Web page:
The Mariner 1 and 2 spacecrafts made their way to Venus. Mariner 2 was the first successful Venus Flyby on . Credit: NASA/JPL

The Mariner 10 spacecraft. Credit: NASA/JPL


Images of Venusian surface taken by the Venera 10 lander on October 25th, 1977. Credit: Russian Space Web/Donald Mitchell

Images of Venusian surface taken by the Venera 10 lander on October 25th, 1977. Credit: Russian Space Web/Donald Mitchell


Artist's impression of the Venus Express spacecraft in orbit around Venus. Credit: ESA

The atmospheric super-rotation at the upper clouds of Venus. While the super-rotation is present in both day and night sides of Venus, it seems more uniform in the day. Credits: JAXA, ESA, J. Peralta and R. Hueso.

Artistís impression of the atmosphere of Venus, showing its lightning storms and a volcano in the distance. Credit and ©: European Space Agency/J. Whatmore

Examples of new types of cloud morphology discovered on the night side of Venus thanks to Venus Express (ESA) and the infrared telescope IRTF (NASA). Credits: ESA/NASA/J. Peralta and R. Hueso.

Examples of new types of cloud morphology discovered on the night side of Venus thanks to Venus Express (ESA) and the infrared telescope IRTF (NASA). Credits: ESA/NASA/J. Peralta and R. Hueso.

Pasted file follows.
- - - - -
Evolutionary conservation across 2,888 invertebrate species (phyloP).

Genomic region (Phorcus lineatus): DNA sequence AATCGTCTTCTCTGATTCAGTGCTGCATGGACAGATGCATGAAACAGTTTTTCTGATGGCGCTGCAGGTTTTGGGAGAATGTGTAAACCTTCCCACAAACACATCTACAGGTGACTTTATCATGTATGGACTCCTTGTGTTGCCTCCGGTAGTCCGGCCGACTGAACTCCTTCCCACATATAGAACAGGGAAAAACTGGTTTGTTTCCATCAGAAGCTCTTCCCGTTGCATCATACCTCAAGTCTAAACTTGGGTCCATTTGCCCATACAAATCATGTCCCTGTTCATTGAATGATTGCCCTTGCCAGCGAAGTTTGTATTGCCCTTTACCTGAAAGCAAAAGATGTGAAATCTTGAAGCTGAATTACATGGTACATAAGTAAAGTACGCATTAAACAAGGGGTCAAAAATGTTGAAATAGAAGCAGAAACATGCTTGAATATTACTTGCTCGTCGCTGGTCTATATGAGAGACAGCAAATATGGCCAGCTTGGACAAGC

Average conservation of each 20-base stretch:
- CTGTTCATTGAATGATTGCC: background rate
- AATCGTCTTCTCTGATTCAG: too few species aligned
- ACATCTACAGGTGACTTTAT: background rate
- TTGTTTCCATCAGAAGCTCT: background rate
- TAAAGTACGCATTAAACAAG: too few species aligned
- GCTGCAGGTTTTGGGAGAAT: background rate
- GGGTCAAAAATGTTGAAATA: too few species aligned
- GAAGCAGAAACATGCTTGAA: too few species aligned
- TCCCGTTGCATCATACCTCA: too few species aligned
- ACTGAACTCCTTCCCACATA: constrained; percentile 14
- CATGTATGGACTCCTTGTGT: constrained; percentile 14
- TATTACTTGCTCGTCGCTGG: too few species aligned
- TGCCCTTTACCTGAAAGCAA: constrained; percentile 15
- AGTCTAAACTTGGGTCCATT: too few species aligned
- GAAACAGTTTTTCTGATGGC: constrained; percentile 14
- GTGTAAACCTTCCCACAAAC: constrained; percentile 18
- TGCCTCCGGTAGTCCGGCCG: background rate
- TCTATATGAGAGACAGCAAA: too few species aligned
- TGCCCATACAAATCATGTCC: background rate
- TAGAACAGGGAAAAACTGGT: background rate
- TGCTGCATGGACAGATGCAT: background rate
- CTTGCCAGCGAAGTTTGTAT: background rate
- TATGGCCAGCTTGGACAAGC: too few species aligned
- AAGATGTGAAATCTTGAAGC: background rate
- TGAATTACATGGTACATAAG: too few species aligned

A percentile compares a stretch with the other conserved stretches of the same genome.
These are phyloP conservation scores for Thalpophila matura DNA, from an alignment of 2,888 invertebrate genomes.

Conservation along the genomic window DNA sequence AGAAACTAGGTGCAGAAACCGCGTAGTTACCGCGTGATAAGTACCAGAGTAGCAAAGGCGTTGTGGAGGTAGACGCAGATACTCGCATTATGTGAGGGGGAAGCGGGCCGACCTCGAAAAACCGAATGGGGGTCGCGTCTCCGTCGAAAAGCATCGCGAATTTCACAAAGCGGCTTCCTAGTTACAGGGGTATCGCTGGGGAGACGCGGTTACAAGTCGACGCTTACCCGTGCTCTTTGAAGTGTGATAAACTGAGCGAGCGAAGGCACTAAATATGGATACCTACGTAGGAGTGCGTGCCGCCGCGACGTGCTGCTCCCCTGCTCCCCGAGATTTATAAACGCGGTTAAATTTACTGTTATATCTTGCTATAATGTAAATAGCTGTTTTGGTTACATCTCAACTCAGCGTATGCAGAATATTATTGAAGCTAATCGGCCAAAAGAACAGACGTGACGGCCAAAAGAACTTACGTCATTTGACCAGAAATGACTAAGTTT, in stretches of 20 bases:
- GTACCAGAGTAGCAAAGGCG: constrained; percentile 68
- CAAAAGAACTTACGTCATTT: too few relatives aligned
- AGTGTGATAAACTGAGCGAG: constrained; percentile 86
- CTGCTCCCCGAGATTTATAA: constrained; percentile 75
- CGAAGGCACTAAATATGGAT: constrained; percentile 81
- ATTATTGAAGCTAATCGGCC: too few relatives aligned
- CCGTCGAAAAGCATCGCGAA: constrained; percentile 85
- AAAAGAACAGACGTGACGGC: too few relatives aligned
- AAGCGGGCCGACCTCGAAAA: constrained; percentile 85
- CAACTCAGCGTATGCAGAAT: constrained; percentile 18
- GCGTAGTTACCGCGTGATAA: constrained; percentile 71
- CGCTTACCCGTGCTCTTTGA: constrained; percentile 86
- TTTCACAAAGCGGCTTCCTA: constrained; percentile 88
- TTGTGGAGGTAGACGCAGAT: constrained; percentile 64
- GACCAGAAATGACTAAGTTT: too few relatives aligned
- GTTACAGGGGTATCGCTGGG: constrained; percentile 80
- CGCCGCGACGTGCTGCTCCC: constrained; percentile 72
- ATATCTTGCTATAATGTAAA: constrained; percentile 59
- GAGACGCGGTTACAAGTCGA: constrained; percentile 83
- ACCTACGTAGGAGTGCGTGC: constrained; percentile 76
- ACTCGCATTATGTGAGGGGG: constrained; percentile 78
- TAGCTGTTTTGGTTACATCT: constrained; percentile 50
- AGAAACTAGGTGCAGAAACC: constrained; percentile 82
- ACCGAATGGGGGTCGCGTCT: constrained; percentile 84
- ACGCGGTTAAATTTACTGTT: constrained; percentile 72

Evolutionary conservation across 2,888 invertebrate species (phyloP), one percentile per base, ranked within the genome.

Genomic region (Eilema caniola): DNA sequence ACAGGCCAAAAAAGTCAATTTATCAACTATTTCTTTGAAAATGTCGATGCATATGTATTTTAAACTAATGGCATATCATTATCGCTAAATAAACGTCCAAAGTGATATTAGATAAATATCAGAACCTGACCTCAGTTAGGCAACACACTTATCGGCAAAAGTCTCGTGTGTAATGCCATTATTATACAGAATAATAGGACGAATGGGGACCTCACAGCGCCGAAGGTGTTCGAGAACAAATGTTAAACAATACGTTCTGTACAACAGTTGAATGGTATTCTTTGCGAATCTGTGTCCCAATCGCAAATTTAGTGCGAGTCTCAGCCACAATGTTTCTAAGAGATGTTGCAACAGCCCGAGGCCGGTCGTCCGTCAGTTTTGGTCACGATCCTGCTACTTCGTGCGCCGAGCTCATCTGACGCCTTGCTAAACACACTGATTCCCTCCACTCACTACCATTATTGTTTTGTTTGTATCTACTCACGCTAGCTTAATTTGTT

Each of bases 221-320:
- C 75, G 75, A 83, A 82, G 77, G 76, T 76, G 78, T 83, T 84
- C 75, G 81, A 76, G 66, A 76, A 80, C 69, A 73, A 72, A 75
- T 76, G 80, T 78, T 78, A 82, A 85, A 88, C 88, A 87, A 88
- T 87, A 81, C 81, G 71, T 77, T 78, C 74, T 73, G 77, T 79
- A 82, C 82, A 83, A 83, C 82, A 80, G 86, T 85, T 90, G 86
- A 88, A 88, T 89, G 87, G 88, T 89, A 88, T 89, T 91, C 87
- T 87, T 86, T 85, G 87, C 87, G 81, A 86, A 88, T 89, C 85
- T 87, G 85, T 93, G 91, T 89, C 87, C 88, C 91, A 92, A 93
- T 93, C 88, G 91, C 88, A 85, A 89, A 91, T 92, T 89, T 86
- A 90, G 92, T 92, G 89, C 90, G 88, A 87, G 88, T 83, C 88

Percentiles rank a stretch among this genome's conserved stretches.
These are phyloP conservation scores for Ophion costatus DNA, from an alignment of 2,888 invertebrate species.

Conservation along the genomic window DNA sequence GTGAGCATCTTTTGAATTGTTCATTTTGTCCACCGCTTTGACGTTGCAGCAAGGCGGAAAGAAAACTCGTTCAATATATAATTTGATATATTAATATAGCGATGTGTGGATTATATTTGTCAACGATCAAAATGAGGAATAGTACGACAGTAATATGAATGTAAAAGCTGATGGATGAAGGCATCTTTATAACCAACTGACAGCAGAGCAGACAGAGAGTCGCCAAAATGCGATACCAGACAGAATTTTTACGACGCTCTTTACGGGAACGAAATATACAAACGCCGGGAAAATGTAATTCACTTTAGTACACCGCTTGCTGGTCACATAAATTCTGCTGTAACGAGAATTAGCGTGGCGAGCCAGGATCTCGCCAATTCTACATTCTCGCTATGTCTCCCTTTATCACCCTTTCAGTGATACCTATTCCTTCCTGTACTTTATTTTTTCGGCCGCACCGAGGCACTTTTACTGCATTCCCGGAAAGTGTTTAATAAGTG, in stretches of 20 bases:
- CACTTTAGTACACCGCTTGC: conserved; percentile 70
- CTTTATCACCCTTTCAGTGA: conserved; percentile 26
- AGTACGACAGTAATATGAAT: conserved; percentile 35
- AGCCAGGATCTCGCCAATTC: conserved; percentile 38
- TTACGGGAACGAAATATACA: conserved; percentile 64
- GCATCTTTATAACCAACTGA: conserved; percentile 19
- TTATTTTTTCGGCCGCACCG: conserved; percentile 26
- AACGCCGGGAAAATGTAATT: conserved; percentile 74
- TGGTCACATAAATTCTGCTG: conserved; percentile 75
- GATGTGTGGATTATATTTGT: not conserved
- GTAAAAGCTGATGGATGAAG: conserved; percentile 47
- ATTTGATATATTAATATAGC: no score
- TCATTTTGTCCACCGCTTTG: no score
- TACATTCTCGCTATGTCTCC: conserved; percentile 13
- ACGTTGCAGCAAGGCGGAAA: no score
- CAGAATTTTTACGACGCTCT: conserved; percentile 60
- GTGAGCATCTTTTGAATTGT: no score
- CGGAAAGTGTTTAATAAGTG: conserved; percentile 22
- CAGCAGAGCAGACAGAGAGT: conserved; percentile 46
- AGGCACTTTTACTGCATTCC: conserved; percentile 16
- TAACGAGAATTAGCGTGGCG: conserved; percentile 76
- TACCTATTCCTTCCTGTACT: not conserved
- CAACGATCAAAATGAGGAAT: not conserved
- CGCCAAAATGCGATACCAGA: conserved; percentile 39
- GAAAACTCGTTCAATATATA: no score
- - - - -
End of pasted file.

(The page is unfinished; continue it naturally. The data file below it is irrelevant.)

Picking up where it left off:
Artistís impression of Venus Express performing aerobreaking maneuvers in the planetís atmosphere in June and July 2014. Credit: ESAĖC. Carreau

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Exploring Venus By Airship: Cool Concept, But Certainly Not New
by Elizabeth Howell on December 22, 2014

An artist concept of the view from an airship orbiting Venus. Credit: NASA Langley HAVOC team.
Venus presents a special challenge to space explorers. Yes, there is a surface, but hellish temperatures
and atmospheric pressure on the surface of Venus has a tendency to crush spacecraft fairly quickly.
Short of building a submarine-rated surface explorer, maybe thereís a better way to look at the hothouse planet?
A newly proposed NASA concept suggests using airships. Yes, airships with people in them.

Because of its proximity to Earth, and its similarity in size, mass and composition, Venus was once believed to hold life.
In fact, the idea of Venus being a tropical world persisted well into the 20th century, until the Venera and Mariner programs
demonstrated the absolute hellish conditions that actually exist on the surface.

Venus Plane Pushed for Next NASA Next Frontiers Mission
by Dan Leone, Space News Writer | May 12, 2015 11:06am ET

Northrop Grumman has come up with a Venus mission concept called VAMP (Venus Atmospheric Maneuverable Platform):